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Desire For Work-life Balance Overtakes Salaries As #1 Employment Driver Among Kiwis For First Time In 10 Years


AUCKLAND, NZ., June 15, 2021 – The way Kiwi companies have supported their workers through COVID is having a positive impact on employee loyalty according to Randstad’s 2021 Employer Brand Research. Work-life balance has also overtaken salaries and benefits (number one for the past decade) as the most important driver for those looking for roles with job security in third place followed by pleasant work atmosphere (fourth) and good training in fifth place.

The 2021 Randstad Employer Brand Research is based on a survey of more than 4000 New Zealanders, conducted for Randstad by Kantar. Of those working or looking for new roles, the research showed that 66% of Kiwi employees feel more loyal than a year ago and the number of those looking to change roles, or who have done so over the past 12 months, has also dropped.

Government agencies have taken out the top four of the top ten places Kiwis want to work, with NZ Customs in the number one spot followed by DOC and MBIE. The Ministry of Health represented the biggest mover of 2021, coming in at number seven versus its ranking of 45th in 2020.

2021 Top Ten Employers to work for 
in New Zealand
1New Zealand Customs Service
2Department of Conservation
3Ministry of Business, Innovation & Employment
6EBOS Group
7Ministry of Health
9Massey University
10Ara Institute
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Randstad New Zealand’s Country Manager Katherine Swan says the survey findings tell a nuanced story about how employers have stepped up and supported employees since the pandemic began.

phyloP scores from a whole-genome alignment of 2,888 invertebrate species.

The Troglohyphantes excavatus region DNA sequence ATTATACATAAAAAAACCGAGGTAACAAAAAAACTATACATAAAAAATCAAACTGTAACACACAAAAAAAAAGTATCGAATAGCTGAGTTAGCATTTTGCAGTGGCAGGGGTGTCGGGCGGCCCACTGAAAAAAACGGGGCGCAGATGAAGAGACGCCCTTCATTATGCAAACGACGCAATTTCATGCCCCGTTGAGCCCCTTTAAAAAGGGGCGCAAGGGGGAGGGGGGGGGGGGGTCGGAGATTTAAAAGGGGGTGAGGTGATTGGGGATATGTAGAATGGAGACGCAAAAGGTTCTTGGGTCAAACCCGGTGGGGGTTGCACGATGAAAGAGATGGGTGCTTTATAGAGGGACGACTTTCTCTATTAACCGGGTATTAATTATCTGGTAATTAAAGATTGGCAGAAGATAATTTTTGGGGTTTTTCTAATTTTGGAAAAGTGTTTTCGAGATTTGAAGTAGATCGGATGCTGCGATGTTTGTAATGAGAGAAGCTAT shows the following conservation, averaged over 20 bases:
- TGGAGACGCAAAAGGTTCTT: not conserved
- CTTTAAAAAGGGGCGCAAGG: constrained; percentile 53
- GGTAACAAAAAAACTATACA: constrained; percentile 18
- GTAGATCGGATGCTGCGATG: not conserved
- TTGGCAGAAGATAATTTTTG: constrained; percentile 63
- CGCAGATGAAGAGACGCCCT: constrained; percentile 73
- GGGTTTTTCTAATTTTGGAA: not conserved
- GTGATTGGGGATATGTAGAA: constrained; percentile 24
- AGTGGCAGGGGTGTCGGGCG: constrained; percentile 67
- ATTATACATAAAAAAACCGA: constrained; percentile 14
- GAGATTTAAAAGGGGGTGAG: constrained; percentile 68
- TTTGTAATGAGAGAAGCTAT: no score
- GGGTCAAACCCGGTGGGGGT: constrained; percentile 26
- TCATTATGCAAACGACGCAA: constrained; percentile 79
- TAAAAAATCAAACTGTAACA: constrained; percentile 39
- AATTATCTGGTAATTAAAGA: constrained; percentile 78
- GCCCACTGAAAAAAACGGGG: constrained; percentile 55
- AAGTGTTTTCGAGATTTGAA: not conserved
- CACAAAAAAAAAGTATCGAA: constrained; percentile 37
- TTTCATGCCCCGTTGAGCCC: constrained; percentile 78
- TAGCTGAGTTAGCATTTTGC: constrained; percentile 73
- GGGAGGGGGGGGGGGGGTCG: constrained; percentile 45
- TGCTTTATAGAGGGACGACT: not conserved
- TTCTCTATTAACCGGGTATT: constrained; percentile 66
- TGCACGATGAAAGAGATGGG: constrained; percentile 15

“Being able to work remotely, keeping people employed and ensuring good health practices appear to have increased loyalty. We’re also seeing a growing return to employee confidence for exploring new opportunities as New Zealand bounces back from the worst of the pandemic reinforcing the importance for organisations to continue building brand strength to retain and attract new talent during the recovery,” she explains.

Work-life Balance More Valuable than Ever

Swan says the shift from salary and benefits to work life balance is likely due to the escalation of working remotely and digital transformation to support employees to deliver outside of the office but also a shift in worker priorities with monetary reward no longer the most important employment driver.

Top 5 Most Important Drivers When Choosing an Employer
1Work-life balanceAttractive salary and benefitsAttractive salary and benefits
2Attractive salary and benefits Work-life balanceWork-life balance
3Job security Pleasant work atmosphereJob security
4Pleasant work atmosphere Job securityPleasant work atmosphere
5Good training Good training Good training

Randstad’s report, which captures employer attractiveness traits, also found a general feeling of job stability among Kiwis with 54% not worried about losing their job in 2021. Of those worried, more are men than women (22% vs 18%), even though men were more likely to have continued working as normal during the pandemic.

Over the past year one in eight people have changed employers and 13% changed in the last six months of 2020 with those aged 18 to 24 more likely to have switched (21%). “If someone’s employment situation has been impacted in some way due to COVID-19, there’s a slightly higher intention to change jobs (28%) than those who just intend to change employers for general reasons (20%),” explains Swan.